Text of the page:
Monthly Archives: January 2016

Yosemite: A Review

Gabrielle Demeestere’s Yosemite is a very odd duck of a film. A film that tries to tell three distinct stories, intertwining between three 5th Grade friends, Chris, Joe and Ted, as they go about their lives in the suburbs of Palo Alto, in 1985. Meanwhile, a larger subplot, involving the threat of a mountain lion, looms in the background. Yosemite doesn’t necessarily succeed at its intentions, but there are bits and pieces of the film that I really found interesting.
The direction is good. I especially liked the night shots at the beginning of the film, the opening intro, and the way the characters are introduced in the story using 18-bit video graphics to display their names. The music score is very dreamy, and I especially liked the use of a fictional 60’s style comic book featuring a character named Night Crimson, whom one of the children, Joe, acts out amusingly with another friend of his named Henry (played by Henry Hopper).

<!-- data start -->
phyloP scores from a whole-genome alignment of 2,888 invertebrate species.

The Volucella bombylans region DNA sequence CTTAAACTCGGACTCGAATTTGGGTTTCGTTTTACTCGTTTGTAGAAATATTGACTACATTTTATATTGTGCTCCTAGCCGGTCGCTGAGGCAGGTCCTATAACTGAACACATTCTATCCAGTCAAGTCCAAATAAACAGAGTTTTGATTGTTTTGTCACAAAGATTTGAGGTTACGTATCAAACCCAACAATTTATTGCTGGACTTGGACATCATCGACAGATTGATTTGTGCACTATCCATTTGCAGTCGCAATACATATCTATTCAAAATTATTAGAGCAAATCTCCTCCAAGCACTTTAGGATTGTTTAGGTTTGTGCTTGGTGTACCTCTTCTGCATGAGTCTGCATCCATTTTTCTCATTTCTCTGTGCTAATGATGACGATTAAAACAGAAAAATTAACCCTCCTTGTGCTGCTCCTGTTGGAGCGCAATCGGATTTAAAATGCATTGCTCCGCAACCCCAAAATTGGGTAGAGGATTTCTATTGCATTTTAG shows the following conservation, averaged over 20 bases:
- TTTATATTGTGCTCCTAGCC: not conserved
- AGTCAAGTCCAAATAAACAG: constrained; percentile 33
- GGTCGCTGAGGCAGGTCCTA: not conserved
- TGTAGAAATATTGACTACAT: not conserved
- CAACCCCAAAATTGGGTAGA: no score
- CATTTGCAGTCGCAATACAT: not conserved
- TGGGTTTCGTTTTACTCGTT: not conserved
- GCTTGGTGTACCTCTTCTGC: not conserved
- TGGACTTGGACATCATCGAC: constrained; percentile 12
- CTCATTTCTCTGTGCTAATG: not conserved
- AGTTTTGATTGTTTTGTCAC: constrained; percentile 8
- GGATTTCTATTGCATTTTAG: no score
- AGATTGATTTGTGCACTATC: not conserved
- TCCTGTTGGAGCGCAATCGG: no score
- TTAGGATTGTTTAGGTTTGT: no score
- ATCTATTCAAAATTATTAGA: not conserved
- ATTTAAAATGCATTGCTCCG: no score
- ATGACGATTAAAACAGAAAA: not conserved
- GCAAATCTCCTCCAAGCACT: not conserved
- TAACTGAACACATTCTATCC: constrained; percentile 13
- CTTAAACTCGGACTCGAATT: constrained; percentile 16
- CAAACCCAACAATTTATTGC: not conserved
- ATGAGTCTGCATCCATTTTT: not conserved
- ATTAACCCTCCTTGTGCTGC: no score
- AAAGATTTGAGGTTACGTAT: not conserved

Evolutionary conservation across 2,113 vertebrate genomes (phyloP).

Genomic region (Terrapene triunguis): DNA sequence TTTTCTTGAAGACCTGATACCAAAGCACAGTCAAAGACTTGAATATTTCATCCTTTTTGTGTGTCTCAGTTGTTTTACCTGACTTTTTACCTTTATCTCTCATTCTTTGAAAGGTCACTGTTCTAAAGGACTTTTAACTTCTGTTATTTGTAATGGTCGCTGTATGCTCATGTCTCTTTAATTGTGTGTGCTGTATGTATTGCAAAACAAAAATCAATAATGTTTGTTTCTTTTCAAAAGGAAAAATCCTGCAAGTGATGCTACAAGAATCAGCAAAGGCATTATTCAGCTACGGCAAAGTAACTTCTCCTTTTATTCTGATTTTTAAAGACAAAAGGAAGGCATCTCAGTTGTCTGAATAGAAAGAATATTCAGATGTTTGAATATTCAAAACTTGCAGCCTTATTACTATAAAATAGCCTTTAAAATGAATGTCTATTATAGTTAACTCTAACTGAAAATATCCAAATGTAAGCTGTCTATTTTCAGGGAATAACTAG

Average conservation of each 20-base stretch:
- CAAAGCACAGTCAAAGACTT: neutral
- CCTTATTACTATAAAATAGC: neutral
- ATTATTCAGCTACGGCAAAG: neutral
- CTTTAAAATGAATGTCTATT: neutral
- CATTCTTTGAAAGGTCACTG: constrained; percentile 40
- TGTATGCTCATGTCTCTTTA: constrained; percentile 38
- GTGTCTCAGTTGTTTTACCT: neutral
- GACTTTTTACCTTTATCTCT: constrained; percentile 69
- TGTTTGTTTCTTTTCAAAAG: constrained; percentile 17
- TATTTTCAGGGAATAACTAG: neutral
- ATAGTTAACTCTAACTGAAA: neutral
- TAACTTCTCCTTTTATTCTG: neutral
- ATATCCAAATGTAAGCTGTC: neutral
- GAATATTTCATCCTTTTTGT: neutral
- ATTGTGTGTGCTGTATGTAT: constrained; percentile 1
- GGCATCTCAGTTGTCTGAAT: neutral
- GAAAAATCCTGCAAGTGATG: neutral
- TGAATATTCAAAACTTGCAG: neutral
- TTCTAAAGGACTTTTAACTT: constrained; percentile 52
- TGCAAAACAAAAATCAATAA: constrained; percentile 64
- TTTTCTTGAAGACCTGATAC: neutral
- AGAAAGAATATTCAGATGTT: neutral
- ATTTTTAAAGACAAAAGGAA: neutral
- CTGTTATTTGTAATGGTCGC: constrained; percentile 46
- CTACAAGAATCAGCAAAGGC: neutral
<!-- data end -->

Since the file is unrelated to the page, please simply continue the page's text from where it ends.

Yosemite’s biggest problem, though, is its time shifts. When the film opened up, we were introduced to a father named Phil (played by James Franco), and his two children. It seemed like we were in modern times, however, twenty minutes later, and the film cuts to 1985 and three boys, who are completely unrelated to Phil and his children. This time shift seemed very jarring and unfocused. Also some of the characters are very strange.
The acting is pretty good. Franco is very restrained, and despite his presence and name on the cover, he is not the main character of the film. The actors who play the boys, three unknowns (played by Everett Meckler, Alec Mansky, and Calum John), do well in their respected roles. It is Henry Hopper’s character, also named Henry, the neighbor that Joe acts out the comic book character, Night Crimson, with, whom is actually in some of the better scenes of the movie.
Yosemite is another one of Franco’s 12 to 13 film or TV projects that he does a year, which often feature him in very small roles. In this case, Franco disappears after the first act, and at first I was actually left me pondering if we were in fact in his character’s childhood. Given that the names of the children are different from Phil’s, it that doesn’t appear to be the case, at all.
Overall, I didn’t find Yosemite to be a particularly eventful film, due to the time shifts and a feeling of unmemorable slowness. If you are fond of stories about childhood discovery and reflections, however, (plus two second references to The Dark Crystal and Indiana Jones) you just might enjoy it.

Truth: A Review: Who Can You Trust?